PLANS to build on greenbelt land in Stanmore have been approved to the fury of residents.

Harrow Council wants to end its freehold of a three acre section of Wood Farm, off Wood Lane, to allow a developer to build ten houses on a ridge with views across London.

Under the proposals, the remaining 69 acres, which have been poorly maintained for many years, will be cleared up by the company and passed back to the council.

Hugh Courts, of the Stanmore Society, said: “Where could these houses be more visibly thrust into notice and prominence than planted on the first ridge of the green belt when we look across a sea of roof tops of sprawling suburbia?”

Once it is given back, councillors want the land, which sits alongside Stanmore Park, to form part of a large area of green space open to the public.

Councillor David Ashton, leader of Harrow Council, said this was the only realistic way to clean up the farm.

He said: “I'm pleased the application went through. I think it will be a great asset and I think the expansion of the public space will be an asset.”

The proposals were given the go ahead at a meeting last night [October 2], but the society and another group are vowing the decision will not mark the end of their fight to stop the project.

Carole Lis, of Elm Park Residents' Association, said: “That housing is not an acceptable form of development within the greenbelt.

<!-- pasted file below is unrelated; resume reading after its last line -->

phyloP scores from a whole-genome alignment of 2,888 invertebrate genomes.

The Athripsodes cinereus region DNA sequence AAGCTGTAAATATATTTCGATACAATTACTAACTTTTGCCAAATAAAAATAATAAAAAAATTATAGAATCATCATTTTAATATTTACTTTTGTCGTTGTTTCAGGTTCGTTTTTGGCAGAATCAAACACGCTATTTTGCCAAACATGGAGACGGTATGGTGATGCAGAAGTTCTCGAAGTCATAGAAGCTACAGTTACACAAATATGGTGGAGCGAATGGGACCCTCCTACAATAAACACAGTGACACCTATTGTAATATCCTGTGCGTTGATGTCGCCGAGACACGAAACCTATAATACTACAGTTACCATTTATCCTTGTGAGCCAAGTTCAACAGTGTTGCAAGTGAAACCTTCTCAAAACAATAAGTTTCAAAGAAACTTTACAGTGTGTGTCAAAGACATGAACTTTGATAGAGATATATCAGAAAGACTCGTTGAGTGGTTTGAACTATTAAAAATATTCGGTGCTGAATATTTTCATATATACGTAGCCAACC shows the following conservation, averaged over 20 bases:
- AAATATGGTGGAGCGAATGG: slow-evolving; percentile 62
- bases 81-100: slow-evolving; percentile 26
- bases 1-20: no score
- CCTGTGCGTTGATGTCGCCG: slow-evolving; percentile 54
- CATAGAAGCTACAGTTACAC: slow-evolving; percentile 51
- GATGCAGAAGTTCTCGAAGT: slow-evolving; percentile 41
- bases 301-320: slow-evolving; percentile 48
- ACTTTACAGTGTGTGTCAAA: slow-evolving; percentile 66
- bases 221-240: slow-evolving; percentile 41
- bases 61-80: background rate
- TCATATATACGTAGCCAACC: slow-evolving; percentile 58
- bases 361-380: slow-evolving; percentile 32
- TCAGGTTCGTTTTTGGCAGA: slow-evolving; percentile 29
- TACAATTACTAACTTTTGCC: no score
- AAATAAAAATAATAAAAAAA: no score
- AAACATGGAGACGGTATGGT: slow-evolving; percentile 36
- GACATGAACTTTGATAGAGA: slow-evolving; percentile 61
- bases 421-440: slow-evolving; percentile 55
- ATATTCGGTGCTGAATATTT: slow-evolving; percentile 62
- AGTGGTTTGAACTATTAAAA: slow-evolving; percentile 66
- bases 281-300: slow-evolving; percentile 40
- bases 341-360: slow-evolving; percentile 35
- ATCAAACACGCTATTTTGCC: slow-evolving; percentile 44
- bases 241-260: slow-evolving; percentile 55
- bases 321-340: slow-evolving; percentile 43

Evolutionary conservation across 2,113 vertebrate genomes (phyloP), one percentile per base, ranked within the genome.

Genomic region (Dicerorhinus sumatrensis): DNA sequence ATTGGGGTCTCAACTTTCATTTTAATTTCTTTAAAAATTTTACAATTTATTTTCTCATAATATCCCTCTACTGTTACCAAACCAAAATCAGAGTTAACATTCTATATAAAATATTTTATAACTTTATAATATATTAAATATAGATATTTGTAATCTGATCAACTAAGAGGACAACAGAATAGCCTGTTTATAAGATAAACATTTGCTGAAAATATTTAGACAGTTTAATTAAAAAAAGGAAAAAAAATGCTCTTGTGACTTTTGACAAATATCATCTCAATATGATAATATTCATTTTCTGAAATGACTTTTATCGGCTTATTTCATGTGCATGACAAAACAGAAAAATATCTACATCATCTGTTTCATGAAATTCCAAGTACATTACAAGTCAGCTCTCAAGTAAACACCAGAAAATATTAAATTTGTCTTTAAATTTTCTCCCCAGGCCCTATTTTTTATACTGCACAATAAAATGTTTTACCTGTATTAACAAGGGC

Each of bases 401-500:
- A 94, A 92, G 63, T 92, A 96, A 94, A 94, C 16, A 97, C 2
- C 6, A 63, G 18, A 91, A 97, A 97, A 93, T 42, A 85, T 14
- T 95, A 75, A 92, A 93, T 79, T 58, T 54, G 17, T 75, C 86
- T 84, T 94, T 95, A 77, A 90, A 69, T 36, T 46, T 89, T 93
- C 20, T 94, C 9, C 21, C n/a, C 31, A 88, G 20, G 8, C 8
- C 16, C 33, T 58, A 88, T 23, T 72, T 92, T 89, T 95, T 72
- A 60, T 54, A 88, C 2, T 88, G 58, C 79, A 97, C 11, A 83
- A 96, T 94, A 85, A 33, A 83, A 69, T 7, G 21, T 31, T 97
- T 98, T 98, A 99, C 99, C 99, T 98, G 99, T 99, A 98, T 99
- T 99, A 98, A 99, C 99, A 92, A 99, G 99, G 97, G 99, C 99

“It won't stop here. I hope the council has deep pockets. This affects every London borough, with what they passed no other London borough is safe.”

For residents the issue is not just about stopping building on Wood Farm – they are worried the decision will set a precedent for future cases involving construction on greenbelt land.

Options available to the organisations include taking the council to judicial review, a process where the two sides' disagreements would be thrashed out in court and a judge would decide if the authority had breached planning guidelines.

Council officers say the decision will not create precedent because all planning applications are considered on their own merits.

Councillor Marilyn Ashton, responsible for planning, said: “I'm not concerned about it because I don't think there's anything wrong with what we've done.”

She said the council can only allow building on greenbelt land under “very special circumstances” but said she felt there was one in this case.

The council's governing Tory cabinet is expected to give its approval to the project at a meeting on October 23.